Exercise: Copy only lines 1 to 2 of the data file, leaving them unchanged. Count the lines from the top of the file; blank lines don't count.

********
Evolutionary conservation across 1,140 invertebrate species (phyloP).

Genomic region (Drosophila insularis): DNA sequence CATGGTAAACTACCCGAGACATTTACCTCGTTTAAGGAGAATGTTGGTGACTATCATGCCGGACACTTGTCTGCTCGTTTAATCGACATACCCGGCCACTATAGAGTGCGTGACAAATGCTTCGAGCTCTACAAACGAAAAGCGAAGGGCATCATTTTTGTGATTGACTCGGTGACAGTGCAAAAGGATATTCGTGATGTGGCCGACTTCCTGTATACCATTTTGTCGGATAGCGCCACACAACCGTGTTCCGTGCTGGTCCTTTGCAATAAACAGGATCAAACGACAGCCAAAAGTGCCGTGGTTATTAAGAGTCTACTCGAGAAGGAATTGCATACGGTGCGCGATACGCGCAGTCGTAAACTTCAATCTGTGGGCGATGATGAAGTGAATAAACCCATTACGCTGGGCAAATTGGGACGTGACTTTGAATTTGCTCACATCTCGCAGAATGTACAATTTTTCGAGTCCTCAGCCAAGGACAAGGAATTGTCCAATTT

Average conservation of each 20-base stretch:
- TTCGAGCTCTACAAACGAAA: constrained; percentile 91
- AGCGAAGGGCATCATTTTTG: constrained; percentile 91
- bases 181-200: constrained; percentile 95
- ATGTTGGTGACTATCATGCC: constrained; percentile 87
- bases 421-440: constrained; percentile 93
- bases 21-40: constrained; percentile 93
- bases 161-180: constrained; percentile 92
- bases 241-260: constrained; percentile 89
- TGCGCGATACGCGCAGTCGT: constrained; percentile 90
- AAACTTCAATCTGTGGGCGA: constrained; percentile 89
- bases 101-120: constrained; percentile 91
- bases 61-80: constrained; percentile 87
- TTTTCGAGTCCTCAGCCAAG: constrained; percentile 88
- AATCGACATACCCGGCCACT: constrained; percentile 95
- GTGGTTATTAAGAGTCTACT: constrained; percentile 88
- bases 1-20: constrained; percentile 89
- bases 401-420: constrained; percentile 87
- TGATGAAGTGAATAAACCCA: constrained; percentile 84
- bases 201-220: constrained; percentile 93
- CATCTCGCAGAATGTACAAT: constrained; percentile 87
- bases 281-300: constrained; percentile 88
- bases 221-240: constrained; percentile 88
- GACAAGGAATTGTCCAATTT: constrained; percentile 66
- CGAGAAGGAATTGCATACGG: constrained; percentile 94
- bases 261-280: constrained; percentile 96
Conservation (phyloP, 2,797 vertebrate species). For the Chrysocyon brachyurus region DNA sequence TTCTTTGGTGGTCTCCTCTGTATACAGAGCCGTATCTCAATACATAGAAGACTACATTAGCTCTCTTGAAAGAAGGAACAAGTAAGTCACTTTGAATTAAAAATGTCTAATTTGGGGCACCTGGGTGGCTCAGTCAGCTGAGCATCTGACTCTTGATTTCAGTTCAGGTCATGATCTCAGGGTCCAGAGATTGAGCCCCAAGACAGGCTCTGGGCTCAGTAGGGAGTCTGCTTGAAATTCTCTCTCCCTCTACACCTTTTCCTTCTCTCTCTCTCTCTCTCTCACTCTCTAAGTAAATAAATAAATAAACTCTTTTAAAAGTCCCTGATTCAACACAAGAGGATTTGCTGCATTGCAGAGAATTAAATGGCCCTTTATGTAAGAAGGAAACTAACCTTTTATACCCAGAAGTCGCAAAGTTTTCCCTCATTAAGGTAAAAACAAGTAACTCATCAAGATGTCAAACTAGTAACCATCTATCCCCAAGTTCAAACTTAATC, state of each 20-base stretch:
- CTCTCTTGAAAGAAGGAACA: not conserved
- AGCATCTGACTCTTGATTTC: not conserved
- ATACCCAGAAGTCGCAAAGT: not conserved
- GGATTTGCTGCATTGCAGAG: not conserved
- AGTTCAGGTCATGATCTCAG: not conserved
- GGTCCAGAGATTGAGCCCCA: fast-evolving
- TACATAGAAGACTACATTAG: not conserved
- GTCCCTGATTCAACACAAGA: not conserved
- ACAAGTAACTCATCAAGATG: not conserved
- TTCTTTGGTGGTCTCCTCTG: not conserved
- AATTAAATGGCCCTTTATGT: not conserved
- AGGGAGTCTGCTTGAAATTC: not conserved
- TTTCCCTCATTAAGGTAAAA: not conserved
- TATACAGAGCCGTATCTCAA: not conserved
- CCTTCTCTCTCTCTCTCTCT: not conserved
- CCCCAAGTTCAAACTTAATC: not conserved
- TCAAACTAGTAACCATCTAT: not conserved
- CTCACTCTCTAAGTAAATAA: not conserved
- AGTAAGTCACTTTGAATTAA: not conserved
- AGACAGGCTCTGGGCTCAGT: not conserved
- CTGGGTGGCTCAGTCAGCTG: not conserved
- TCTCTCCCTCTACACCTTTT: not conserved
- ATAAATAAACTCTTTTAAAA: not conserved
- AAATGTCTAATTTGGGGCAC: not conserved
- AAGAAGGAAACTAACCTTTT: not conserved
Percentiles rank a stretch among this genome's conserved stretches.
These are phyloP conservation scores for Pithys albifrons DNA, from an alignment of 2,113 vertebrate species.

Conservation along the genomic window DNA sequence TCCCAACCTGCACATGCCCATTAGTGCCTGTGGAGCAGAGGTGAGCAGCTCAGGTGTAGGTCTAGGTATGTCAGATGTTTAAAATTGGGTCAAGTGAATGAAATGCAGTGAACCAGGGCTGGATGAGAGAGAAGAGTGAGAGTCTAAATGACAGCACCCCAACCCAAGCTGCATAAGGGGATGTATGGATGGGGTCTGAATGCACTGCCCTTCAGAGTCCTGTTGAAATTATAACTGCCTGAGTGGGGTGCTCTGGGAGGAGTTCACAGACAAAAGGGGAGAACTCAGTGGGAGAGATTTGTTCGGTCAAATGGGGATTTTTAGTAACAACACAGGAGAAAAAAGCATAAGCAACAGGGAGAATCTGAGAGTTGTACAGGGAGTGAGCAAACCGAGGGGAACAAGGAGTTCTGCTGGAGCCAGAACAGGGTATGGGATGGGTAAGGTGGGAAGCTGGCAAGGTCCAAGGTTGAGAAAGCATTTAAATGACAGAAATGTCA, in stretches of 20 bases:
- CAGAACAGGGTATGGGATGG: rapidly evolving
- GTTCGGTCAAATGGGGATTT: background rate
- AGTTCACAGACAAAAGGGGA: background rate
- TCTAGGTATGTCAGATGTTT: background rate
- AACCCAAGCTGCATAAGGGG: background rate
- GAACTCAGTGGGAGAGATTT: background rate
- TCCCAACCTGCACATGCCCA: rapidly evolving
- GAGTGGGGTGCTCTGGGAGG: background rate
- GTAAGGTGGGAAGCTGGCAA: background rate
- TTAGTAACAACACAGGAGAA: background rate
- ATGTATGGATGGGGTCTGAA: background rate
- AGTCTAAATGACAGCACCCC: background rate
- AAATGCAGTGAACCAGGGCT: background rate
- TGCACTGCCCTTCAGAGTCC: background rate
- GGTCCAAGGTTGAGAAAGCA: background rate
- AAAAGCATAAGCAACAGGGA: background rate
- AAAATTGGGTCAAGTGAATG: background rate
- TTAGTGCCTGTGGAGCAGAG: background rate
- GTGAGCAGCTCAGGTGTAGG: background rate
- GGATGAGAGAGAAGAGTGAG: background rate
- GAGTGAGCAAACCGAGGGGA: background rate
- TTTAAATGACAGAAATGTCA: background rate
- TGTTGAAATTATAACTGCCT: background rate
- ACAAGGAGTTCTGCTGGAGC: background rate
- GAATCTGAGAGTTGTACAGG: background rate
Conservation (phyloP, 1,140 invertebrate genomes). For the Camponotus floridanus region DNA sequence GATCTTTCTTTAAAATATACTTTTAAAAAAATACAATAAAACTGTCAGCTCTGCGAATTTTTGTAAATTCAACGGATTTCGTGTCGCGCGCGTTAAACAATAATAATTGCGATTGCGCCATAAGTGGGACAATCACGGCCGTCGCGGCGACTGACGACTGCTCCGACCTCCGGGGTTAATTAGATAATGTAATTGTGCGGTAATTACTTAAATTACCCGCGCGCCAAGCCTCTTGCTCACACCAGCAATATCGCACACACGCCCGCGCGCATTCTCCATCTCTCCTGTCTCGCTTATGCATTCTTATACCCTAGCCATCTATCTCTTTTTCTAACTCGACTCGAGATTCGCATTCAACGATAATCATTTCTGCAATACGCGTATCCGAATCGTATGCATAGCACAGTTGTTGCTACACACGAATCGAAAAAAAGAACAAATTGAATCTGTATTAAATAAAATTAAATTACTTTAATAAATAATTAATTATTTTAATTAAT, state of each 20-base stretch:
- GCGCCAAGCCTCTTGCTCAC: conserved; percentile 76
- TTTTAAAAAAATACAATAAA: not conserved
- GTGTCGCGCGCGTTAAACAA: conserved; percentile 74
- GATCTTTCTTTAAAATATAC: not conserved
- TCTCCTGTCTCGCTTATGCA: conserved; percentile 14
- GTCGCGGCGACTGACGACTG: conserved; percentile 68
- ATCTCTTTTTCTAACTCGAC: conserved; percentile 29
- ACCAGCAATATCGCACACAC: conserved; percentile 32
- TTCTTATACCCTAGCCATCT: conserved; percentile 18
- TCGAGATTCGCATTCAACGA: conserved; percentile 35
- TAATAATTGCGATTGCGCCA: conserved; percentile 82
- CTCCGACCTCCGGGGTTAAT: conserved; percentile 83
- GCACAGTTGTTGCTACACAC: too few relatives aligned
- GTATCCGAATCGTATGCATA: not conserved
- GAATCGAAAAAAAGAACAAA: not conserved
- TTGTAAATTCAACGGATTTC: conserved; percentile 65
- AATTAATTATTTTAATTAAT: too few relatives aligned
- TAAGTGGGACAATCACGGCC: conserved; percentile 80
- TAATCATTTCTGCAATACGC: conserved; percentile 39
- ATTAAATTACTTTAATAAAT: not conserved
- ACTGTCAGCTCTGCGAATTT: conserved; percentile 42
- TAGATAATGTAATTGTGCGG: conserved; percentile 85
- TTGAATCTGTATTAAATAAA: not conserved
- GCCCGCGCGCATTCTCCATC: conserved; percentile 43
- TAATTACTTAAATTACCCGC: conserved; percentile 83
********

Evolutionary conservation across 1,140 invertebrate species (phyloP).

Genomic region (Drosophila insularis): DNA sequence CATGGTAAACTACCCGAGACATTTACCTCGTTTAAGGAGAATGTTGGTGACTATCATGCCGGACACTTGTCTGCTCGTTTAATCGACATACCCGGCCACTATAGAGTGCGTGACAAATGCTTCGAGCTCTACAAACGAAAAGCGAAGGGCATCATTTTTGTGATTGACTCGGTGACAGTGCAAAAGGATATTCGTGATGTGGCCGACTTCCTGTATACCATTTTGTCGGATAGCGCCACACAACCGTGTTCCGTGCTGGTCCTTTGCAATAAACAGGATCAAACGACAGCCAAAAGTGCCGTGGTTATTAAGAGTCTACTCGAGAAGGAATTGCATACGGTGCGCGATACGCGCAGTCGTAAACTTCAATCTGTGGGCGATGATGAAGTGAATAAACCCATTACGCTGGGCAAATTGGGACGTGACTTTGAATTTGCTCACATCTCGCAGAATGTACAATTTTTCGAGTCCTCAGCCAAGGACAAGGAATTGTCCAATTT